The phenomenon of human organ trafficking was first recognized in the 1990s. Originally a hidden and limited activity in the backstreets of a handful of developing countries, it became a widespread and sometimes brazen activity that involved potential recipients traveling to clinics around the world to receive a kidney from poor and poorly paid “donors.”1
The World Health Organization (WHO) estimated that organ trafficking accounted for as much as 10% of all organs transplanted worldwide. It designated “hot-spots” of organ trafficking activity in India, Pakistan, Egypt, Colombia, and the Philippines, where the source of organs was from the living, and China, where the source of organs was executed prisoners.
The main “exporters” of transplant recipients, unfortunately named “transplant tourists,” were wealthy countries of the Persian Gulf and included Japan, Israel, and other developed economies.
In 2004, the World Health Assembly (WHA), the decision-making body of the WHO, issued a revision of its 1991 “Guiding Principles for Human Organ Transplantation” that made clear that the buying and selling of organs for transplantation was to be condemned, and it asked its member nations to take steps to bring the phenomenon to an end.2
In May 2008, the two leading international professional organizations for transplantation and nephrology, The Transplantation Society (TTS) and the International Society of Nephrology (ISN), convened an international summit meeting on organ trafficking and transplant tourism in Istanbul. The outcome of the meeting was the Declaration of Istanbul (DoI) on Organ Trafficking and Transplant Tourism that was then endorsed by over 130 national and international professional organizations including the Council of Europe and the Vatican and has since entered the legislation of several governments and health ministries.
Major international medical journals and organizations have been lobbied successfully to apply an “academic veto” on submissions that include data obtained from transplants involving organ trafficking or the use of organs from executed prisoners.
In order to promote and sustain the DoI, the Declaration of Istanbul Custodian Group (DICG) was established, composed of representatives from the two parent organizations, TTS and ISN, and other interested individuals. A Web site (www.declarationofistanbul.org
was developed that contains translations of the DoI in multiple languages, a downloadable patient-oriented educational pamphlet entitled “Thinking of Buying a Kidney: STOP,” in multiple languages, a bibliography of relevant articles, and a news section of relevant material from the international press.
Although the DoI deals mainly with living organ donation, the DICG has expressed its firm objection to payments to the families of deceased donors, and it strongly supports the principle of “financial neutrality” for organ donors. The DICG also remains alert to counter recurrent calls by a vocal minority to permit payments (other than those required to maintain financial neutrality), in one form of the other, to organ donors or their families.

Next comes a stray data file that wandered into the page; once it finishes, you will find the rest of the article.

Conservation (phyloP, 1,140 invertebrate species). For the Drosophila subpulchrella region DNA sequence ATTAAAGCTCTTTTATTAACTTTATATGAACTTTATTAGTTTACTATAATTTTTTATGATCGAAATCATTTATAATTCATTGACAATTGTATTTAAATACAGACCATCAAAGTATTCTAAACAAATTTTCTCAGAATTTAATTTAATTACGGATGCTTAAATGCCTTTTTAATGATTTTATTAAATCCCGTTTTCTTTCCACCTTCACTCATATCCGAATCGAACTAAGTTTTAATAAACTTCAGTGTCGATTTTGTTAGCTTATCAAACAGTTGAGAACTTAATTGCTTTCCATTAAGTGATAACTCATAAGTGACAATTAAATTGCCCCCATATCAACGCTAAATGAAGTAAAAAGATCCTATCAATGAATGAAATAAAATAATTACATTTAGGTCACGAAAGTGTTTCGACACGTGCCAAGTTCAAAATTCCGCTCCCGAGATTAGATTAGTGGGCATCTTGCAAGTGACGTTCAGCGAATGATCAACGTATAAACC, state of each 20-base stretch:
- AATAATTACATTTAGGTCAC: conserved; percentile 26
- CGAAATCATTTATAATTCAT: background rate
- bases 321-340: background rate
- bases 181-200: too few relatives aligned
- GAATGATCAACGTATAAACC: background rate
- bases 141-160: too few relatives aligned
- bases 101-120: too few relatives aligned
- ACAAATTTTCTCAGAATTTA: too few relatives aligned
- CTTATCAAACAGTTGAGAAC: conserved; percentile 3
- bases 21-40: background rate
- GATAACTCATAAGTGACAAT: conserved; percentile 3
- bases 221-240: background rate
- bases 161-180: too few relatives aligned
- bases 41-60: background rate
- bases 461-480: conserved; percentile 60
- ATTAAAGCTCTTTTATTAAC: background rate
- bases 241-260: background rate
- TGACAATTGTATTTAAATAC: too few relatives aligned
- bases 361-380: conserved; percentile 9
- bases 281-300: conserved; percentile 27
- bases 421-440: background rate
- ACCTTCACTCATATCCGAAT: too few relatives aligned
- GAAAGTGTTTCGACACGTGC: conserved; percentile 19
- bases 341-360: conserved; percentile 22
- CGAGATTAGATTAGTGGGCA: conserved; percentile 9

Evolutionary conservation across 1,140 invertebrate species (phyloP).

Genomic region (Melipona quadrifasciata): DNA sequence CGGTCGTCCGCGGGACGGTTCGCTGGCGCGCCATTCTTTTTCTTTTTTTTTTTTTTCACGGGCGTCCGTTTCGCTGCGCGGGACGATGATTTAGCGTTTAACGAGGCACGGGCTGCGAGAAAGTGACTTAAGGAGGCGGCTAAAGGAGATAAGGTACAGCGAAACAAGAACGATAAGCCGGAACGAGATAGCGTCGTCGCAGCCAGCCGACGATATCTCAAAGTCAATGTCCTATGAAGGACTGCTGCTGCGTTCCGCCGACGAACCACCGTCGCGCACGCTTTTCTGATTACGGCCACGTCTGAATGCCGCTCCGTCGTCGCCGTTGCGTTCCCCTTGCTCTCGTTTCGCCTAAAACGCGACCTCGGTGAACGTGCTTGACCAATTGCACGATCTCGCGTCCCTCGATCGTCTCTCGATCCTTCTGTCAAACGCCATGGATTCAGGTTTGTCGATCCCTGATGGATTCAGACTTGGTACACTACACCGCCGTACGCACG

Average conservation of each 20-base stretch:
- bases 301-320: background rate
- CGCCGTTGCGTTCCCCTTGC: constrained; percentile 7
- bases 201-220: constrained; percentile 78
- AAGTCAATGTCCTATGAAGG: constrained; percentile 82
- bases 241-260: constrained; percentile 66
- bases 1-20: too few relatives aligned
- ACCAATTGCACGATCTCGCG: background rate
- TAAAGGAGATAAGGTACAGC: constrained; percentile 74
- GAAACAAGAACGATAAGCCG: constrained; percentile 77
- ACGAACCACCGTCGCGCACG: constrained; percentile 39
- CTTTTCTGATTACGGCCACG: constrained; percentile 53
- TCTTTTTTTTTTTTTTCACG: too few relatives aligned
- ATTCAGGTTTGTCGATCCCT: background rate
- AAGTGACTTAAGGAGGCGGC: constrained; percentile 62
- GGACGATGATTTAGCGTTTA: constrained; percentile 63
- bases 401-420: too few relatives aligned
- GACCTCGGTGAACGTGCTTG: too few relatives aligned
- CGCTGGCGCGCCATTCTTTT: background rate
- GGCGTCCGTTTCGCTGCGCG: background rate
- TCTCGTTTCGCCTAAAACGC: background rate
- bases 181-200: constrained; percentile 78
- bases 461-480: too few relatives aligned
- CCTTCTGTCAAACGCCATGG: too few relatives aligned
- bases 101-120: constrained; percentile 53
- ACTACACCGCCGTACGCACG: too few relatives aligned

In the years that have followed the DoI, there has been much progress and some setbacks related to its core mission. Colombia, a country that once permitted nearly 20% of its deceased donor organs to be transplanted into foreigners, has essentially put an end to the practice. Progress, albeit fragile, has been made in Pakistan and India. Israel, once an “exporter” of transplant recipients, has implemented radical changes in policy that has nearly eliminated the practice.
China, after much international pressure and widespread repugnance over its policy of “donation by execution,” has made the practice illegal and appears to be replacing it by ethically acceptable deceased donation practices. As of this writing, Egypt remains a major location for organ trafficking and reports of trafficking activities have come from Sri Lanka and Nepal.
The positive changes that have taken place in Colombia and Israel, for example, are a manifestation of the impact of a combination of professional pressure, governmental support, and legislation. A call has been made for governmental accountability to achieve “self-sufficiency” in organ donation and transplantation so that each country or geographical region addresses the need of its own population from within its own population.
In July of 2018, on the 10th anniversary of the DoI, an updated version of the Declaration was published. It consists of a preamble, definitions of critical concepts, a series of principles (Table 19-1
), and a separate commentary. All of these are available at www.declarationofistanbul.org